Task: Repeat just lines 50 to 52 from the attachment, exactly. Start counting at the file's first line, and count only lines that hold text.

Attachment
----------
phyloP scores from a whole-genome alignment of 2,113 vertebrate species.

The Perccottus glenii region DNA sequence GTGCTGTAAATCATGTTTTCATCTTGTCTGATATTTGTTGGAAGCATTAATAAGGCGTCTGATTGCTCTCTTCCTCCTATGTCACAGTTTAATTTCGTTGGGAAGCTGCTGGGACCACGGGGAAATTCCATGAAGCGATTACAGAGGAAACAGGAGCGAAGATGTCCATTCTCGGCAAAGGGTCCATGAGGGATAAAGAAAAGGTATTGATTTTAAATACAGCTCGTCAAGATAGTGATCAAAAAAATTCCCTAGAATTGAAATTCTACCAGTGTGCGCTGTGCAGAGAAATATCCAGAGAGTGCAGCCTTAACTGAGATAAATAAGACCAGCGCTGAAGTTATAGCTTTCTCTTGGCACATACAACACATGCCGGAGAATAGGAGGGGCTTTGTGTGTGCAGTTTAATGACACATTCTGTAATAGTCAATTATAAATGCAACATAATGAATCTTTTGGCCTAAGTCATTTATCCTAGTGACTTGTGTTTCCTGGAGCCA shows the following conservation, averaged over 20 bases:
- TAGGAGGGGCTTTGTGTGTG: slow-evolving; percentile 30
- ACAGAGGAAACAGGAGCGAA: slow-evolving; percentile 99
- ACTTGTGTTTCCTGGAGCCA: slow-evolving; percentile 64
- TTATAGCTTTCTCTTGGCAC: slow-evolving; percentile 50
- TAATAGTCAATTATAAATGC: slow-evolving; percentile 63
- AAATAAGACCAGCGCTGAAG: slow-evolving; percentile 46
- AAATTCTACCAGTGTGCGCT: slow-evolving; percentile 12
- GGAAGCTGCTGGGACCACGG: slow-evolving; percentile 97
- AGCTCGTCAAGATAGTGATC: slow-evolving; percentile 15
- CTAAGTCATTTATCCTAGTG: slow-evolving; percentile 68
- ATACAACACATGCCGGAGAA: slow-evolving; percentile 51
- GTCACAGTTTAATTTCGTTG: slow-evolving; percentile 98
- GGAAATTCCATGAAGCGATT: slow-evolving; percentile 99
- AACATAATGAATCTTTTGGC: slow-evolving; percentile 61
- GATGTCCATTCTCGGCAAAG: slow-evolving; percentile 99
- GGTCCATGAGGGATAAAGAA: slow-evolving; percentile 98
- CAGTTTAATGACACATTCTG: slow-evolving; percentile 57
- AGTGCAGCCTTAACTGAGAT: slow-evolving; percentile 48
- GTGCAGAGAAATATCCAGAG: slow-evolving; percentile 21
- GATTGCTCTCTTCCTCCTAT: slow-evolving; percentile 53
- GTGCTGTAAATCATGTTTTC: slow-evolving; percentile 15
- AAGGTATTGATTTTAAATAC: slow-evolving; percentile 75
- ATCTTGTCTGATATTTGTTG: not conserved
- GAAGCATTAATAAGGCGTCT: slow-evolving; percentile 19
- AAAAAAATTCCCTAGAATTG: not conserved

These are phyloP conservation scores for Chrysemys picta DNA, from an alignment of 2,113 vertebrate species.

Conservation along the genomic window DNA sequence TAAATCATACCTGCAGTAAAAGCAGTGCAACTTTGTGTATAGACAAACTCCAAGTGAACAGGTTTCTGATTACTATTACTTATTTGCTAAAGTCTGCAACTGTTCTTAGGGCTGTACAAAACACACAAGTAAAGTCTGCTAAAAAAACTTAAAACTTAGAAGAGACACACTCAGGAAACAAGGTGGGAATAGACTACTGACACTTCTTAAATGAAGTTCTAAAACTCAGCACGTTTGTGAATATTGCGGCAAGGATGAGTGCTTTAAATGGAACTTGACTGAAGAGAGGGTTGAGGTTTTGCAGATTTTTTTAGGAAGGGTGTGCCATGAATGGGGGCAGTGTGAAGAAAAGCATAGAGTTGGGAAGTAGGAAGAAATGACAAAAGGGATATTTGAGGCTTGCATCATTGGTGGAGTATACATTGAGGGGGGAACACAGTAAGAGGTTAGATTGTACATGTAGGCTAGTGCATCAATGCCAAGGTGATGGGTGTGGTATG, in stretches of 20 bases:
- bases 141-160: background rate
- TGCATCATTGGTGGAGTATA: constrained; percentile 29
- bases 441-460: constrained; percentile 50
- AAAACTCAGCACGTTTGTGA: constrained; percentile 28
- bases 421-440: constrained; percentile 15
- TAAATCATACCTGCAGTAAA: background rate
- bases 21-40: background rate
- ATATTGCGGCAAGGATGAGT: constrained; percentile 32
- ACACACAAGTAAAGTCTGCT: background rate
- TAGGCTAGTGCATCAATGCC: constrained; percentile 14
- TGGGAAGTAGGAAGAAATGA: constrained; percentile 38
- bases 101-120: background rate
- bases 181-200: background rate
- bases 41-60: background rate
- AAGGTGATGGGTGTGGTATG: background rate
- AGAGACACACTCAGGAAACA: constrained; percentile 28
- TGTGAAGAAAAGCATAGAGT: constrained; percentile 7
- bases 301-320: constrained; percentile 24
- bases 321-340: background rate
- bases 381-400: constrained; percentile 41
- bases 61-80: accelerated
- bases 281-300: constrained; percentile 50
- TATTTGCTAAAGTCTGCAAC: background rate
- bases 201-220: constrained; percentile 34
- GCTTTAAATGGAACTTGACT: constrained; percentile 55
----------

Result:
- bases 61-80: accelerated
- bases 281-300: constrained; percentile 50
- TATTTGCTAAAGTCTGCAAC: background rate